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Esther, daughter of John Harris, married Dr. William Plunkett, who was born in Ireland of noble family. In personal appearance he is described as of large stature, great muscular development and strength, while an imperious disposition was among his distinguishing mental traits. This is attested by several occurrences in his career which yet retain a place in the traditions of the locality which he afterward lived in Pennsylvania. On one occasion with several boon companions, he was engaged in some hilarious proceedings at an Irish inn. The adjoining room was occupied by an English nobleman, who had a curious and valuable watch, which he sent to Plunkett with a wager that he could not tell the time by it. Dr. Plunkett put the watch in his pocket and sent a message to the Englishman that he should call upon him in person if he wished to know the time, but the Englishman never called and it is said that Plunkett kept the watch to the end of his life. Afterward he became involved in an assault on an English officer who was seriously injured and he was smuggled on board a vessel in a barrel or hogshead and thus came to America. He located at Carlisle, Cumberland county, Pennsylvania, then on the western frontier, and he lived there during the French and Indian war, in which he was commissioned a lieutenant of the Fort Augusta Regiment of Northumberland county, and for his services received a grant of several hundred acres of land on the west branch of the Susquehanna river. To his property he gave the name of Soldiers’ Retreat. It was situated along the river above the Chillisquaque creek and he was living there as early as 1772, as shown by the fact that his improvements are mentioned in the return of a road in that year.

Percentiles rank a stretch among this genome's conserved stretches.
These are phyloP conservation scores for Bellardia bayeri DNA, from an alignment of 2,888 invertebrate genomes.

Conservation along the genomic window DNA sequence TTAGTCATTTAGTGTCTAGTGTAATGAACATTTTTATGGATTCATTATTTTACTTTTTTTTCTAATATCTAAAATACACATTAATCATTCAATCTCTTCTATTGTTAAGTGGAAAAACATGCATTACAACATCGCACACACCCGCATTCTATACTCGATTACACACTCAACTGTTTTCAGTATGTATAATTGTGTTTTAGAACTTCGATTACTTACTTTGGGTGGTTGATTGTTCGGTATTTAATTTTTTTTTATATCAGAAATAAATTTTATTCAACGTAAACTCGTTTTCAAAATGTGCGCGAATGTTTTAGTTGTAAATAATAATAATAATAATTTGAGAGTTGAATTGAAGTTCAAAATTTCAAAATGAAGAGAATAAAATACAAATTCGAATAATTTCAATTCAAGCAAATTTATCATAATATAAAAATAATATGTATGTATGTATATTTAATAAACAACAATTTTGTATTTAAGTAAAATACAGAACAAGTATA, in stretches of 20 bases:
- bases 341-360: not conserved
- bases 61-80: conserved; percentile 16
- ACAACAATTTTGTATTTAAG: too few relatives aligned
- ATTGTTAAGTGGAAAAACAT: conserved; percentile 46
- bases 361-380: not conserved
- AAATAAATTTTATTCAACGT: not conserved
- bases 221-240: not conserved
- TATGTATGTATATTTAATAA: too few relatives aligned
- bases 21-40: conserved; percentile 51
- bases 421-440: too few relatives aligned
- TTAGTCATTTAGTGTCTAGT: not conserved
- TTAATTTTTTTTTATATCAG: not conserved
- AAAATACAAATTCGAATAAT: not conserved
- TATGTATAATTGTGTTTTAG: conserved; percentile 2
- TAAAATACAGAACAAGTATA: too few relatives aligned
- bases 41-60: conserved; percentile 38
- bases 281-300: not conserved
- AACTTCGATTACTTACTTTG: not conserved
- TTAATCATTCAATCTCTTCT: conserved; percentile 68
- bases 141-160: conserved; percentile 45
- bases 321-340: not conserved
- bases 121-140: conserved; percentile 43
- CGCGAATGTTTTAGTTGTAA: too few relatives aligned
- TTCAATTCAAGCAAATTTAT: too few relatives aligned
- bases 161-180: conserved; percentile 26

He was the first resident physician at Sunbury, Pennsylvania. He was commissioned a justice for Northumberland county, March 24, 1772, and officiated as presiding justice throughout the colonial period. In January, 1775, he was a representative from Northumberland county to the provincial congress at Philadelphia, and in December of that year led an expedition to Wyoming Valley against Brant and Butler. But during the remainder of the revolution, he remained neutral, for fear of forfeiting the title to his ancestral estates in Ireland, and he was not active in public affairs afterward. Dr. Plunkett resided some years in the McClay house, Sunbury, where, after the death of his wife, Betty Wiley was his housekeeper. His office was subsequently occupied by E. W. Greenhough, and David Rockefeller occupied the site of the E. W. Greenhough residence on Front street, Sunbury. During the last years of his life, Dr. Plunkett was totally blind and a rope was stretched from his house to his office, so that he could guide himself back and forth. His will was dated January 3, 1791, and proved May 25, 1791. He died in the spring of 1791 and is buried in an unmarked grave in the Sunbury cemetery. Although a physician by training he was the only one of the twelve judges, commissioned March 24, 1772, having a knowledge of the procedure of the English courts and for that reason was chosen presiding justice. One of his medical books, “Synopsis of Medicines, or a Summary View of the Whole Practice of Physick, ” by John Allen, M. D.. F. 1. S., printed in London, 1749, was owned by Dr. 1. H. Awl, who died in Sunbury in 1905. (See Bell’s “History of Northumberland County” (1891) ; Egle’s “History of Pennsylvania, ” pages 639, 640 and loon (1885) ; Lynn’s “Annals of Buffalo Valley, ‘ Pennsylvania.”) Dr. Plunkett and wife had children: Margaret, mentioned below, and three other daughters.